To get better quickly, take the right measures when you first feel pain.
Here are some tips for how to handle pain:
- Stop normal physical activity for the first few days. This will help relieve your symptoms and reduce any swelling in the area of the pain.
- Apply heat or ice to the painful area. One good method is to use ice for the first 48 to 72 hours, and then use heat.
- Take over-the-counter pain relievers such as ibuprofen (Advil, Motrin IB) or acetaminophen (Tylenol).
While sleeping, try lying in a curled-up, fetal position with a pillow between your legs. If you usually sleep on your back, place a pillow or rolled towel under your knees to relieve pressure.
A common misbelief about back pain is that you need to rest and avoid activity for a long time. In fact, bed rest is not recommended. If you have no sign of a serious cause for your back pain (such as loss of bowel or bladder control, weakness, weight loss, or fever), then you should stay as active as possible.
You may want to reduce your activity only for the first couple of days. Then, slowly start your usual activities after that. Do not perform activities that involve heavy lifting or twisting of your back for the first 6 weeks after the pain begins. After 2 to 3 weeks, you should gradually start exercising again.
- Begin with light aerobic training. Walking, riding a stationary bicycle, and swimming are great examples. These aerobic activities can improve blood flow to your back and promote healing. They also strengthen muscles in your stomach and back.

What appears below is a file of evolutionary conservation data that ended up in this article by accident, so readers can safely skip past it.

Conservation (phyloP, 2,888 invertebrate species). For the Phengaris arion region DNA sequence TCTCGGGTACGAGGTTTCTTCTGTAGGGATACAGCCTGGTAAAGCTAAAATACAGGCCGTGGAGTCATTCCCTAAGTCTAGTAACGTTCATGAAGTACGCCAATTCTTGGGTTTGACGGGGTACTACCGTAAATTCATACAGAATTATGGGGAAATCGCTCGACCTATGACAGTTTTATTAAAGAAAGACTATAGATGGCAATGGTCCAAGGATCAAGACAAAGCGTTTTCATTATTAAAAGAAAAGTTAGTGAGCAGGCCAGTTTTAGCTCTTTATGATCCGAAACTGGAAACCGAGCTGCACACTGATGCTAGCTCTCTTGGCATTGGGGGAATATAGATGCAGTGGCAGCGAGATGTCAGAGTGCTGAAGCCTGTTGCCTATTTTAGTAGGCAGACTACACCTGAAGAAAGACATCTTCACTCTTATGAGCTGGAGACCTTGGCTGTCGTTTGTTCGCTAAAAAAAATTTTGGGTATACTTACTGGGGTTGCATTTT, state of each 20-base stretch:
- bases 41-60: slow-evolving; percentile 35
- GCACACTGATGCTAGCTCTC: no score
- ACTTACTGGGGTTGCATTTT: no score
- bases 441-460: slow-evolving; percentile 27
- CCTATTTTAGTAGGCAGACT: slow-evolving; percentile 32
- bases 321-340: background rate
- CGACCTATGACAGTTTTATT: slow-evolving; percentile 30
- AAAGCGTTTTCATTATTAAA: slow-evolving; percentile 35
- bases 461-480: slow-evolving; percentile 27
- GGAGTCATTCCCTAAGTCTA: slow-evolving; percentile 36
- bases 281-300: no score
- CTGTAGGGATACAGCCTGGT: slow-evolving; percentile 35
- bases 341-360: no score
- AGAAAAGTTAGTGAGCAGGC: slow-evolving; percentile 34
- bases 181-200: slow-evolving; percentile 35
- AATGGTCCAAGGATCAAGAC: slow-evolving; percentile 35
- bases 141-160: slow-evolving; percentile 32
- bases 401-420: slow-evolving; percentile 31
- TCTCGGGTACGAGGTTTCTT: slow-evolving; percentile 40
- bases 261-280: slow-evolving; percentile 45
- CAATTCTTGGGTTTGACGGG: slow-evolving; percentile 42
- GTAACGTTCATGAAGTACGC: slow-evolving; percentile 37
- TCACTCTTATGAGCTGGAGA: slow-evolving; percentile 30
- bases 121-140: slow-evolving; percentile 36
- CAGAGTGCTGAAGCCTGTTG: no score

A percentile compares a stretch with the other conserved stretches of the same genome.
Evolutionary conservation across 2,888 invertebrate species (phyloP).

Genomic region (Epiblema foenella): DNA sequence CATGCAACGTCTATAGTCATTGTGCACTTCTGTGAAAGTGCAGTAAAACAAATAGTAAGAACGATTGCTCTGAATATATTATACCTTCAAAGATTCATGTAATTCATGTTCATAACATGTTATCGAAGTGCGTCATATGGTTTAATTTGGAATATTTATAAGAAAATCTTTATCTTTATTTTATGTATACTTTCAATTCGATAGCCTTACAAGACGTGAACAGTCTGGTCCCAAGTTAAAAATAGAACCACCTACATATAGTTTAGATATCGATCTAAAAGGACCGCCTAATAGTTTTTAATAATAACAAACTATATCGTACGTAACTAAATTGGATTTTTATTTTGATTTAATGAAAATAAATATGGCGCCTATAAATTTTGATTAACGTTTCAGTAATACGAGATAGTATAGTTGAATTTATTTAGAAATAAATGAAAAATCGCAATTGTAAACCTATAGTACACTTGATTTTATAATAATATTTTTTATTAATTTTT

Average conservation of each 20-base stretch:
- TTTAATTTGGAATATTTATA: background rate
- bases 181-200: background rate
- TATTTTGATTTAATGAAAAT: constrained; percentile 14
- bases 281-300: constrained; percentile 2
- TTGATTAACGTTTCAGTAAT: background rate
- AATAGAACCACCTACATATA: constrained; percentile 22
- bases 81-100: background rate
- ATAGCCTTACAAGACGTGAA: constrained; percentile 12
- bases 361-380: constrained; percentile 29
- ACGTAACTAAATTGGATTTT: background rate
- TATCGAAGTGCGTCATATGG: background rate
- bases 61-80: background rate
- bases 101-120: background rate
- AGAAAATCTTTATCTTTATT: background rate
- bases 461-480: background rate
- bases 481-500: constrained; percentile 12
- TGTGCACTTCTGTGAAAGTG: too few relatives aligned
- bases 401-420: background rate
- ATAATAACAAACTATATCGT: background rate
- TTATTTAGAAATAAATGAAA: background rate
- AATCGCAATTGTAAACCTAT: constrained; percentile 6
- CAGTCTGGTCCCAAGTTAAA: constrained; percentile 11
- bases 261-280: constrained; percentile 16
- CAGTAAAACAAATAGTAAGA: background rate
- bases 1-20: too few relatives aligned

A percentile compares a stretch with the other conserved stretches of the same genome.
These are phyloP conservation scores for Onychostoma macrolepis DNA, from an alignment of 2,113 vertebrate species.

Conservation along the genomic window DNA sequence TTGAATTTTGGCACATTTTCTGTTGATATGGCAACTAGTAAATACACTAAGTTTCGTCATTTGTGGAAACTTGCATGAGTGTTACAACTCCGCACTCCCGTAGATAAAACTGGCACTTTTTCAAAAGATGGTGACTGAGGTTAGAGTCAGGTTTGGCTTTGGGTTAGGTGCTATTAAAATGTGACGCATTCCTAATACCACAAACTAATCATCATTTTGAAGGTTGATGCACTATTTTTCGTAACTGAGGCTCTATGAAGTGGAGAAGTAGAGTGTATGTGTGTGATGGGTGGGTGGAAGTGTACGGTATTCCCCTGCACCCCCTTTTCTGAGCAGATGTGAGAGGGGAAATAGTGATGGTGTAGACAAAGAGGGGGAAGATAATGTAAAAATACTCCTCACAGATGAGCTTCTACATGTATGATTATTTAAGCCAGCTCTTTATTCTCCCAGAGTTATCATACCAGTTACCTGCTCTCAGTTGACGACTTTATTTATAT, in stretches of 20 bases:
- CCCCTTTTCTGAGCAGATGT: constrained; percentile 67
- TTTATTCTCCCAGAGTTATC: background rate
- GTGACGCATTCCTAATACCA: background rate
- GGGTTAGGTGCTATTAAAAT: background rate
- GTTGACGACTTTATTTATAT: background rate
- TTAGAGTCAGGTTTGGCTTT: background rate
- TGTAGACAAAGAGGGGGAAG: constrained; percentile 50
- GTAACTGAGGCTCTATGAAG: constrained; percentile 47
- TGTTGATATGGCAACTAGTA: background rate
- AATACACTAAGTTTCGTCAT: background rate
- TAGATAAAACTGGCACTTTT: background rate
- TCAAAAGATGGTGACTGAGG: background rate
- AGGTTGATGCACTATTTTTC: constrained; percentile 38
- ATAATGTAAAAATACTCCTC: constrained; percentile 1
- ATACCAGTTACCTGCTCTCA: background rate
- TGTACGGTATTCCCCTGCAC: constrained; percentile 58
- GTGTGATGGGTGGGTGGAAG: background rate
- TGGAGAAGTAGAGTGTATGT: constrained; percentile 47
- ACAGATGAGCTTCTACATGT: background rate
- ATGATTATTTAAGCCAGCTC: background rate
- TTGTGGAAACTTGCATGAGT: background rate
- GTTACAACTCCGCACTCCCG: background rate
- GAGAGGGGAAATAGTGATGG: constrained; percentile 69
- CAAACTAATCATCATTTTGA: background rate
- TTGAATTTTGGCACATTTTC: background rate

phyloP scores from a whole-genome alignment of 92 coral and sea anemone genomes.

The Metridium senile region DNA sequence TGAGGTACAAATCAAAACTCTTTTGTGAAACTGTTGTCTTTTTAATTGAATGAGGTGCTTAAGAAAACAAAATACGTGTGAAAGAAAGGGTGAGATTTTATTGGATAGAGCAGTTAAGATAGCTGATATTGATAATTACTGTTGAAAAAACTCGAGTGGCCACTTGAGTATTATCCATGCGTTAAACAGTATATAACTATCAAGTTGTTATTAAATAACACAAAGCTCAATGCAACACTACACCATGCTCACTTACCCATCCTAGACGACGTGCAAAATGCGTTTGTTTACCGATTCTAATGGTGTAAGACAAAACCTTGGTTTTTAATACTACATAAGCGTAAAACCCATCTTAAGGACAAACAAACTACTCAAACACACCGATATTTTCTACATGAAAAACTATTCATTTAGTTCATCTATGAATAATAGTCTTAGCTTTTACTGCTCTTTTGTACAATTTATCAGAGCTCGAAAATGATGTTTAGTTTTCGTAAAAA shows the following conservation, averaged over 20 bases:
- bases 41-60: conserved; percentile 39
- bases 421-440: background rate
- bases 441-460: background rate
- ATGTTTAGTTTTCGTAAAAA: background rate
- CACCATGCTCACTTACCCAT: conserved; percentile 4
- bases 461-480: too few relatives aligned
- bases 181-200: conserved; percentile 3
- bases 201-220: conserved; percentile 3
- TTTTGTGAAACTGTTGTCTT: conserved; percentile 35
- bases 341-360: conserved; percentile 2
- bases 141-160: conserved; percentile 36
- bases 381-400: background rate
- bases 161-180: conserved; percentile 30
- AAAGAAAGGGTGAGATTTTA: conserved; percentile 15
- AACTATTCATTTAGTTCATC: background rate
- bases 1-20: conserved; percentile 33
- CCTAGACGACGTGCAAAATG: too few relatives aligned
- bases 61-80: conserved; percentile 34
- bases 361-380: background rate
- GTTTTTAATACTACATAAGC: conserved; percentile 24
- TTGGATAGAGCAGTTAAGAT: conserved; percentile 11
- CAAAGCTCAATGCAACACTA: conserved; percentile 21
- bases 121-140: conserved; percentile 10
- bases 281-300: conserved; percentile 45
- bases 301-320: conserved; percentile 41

- Stretching and strengthening exercises are important. However, starting these exercises too soon after an injury can make your pain worse. A physical therapist can help you know when to begin stretching and strengthening exercises and how to do them.
- You may benefit from physical therapy. Your provider will determine whether you need to see a physical therapist and can refer you to one in your area. The physical therapist will first use methods to reduce your pain. Then, the therapist will teach you ways to prevent getting back pain again.
If your pain lasts longer than one month, your primary health care provider may send you to see either an orthopedist (bone specialist) or neurologist (nerve specialist).
If your pain has not improved after use of medicines, physical therapy, and other treatments, your doctor may recommend an epidural injection.
You may also see:
- A massage therapist
- Someone who performs acupuncture
- Someone who does spinal manipulation (a chiropractor, osteopathic doctor, or physical therapist)
Sometimes a few visits to these specialists will help back pain.